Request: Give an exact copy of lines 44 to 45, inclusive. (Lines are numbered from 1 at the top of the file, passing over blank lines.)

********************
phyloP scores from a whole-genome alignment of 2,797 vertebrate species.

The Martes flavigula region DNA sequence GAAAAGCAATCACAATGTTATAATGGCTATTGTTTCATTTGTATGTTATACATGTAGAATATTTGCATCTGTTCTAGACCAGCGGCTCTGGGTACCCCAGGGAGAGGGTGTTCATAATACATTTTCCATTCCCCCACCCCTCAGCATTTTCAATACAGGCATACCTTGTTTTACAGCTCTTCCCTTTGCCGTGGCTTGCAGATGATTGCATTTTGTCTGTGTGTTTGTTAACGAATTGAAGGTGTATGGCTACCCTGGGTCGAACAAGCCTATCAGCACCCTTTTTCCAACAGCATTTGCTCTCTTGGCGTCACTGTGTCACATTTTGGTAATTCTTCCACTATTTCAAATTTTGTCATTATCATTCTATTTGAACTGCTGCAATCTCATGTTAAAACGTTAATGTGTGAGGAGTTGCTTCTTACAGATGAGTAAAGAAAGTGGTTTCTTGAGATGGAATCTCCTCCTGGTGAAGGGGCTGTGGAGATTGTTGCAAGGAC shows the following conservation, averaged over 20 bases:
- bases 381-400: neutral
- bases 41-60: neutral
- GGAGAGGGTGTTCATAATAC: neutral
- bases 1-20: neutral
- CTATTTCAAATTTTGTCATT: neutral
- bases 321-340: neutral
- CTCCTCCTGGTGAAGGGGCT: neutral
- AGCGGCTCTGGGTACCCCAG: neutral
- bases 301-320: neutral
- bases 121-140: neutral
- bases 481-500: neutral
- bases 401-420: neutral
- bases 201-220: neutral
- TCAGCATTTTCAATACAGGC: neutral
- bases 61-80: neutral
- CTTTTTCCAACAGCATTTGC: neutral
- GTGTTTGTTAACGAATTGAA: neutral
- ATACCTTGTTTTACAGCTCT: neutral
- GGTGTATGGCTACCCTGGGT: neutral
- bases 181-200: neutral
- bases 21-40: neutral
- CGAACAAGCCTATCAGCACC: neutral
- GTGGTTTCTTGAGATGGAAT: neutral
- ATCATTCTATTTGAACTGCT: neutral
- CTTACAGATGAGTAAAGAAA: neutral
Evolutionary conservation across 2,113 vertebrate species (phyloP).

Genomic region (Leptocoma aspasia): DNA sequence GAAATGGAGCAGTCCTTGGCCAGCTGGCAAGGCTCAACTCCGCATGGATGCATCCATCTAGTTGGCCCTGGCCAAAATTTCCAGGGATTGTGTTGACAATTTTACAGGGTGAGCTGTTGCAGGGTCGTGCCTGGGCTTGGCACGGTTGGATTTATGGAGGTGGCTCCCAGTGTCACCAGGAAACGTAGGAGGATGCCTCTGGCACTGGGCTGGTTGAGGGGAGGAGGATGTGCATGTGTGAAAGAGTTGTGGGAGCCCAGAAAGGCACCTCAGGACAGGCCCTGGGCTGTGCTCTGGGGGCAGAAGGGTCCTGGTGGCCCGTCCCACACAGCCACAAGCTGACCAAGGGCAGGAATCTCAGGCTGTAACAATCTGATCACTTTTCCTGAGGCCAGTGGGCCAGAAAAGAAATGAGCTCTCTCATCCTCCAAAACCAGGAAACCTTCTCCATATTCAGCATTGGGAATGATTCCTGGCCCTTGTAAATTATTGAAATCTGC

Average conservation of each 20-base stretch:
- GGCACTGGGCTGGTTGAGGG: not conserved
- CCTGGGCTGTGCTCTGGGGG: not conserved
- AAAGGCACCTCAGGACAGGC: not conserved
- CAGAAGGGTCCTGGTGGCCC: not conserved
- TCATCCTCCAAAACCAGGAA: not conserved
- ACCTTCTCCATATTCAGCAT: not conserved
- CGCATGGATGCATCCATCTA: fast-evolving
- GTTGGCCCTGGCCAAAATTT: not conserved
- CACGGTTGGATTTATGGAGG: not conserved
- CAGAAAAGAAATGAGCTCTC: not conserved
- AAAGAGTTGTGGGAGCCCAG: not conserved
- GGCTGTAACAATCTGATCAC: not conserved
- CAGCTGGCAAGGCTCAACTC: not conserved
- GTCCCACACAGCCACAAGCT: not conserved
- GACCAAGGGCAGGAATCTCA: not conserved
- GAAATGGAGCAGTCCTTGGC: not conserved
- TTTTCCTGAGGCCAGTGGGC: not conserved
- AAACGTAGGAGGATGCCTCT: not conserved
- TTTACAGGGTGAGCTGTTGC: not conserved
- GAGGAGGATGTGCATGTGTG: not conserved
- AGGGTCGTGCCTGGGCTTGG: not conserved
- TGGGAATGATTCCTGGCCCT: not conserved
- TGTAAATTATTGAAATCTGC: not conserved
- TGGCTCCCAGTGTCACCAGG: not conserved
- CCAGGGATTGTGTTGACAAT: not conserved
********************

- GTCCCACACAGCCACAAGCT: not conserved
- GACCAAGGGCAGGAATCTCA: not conserved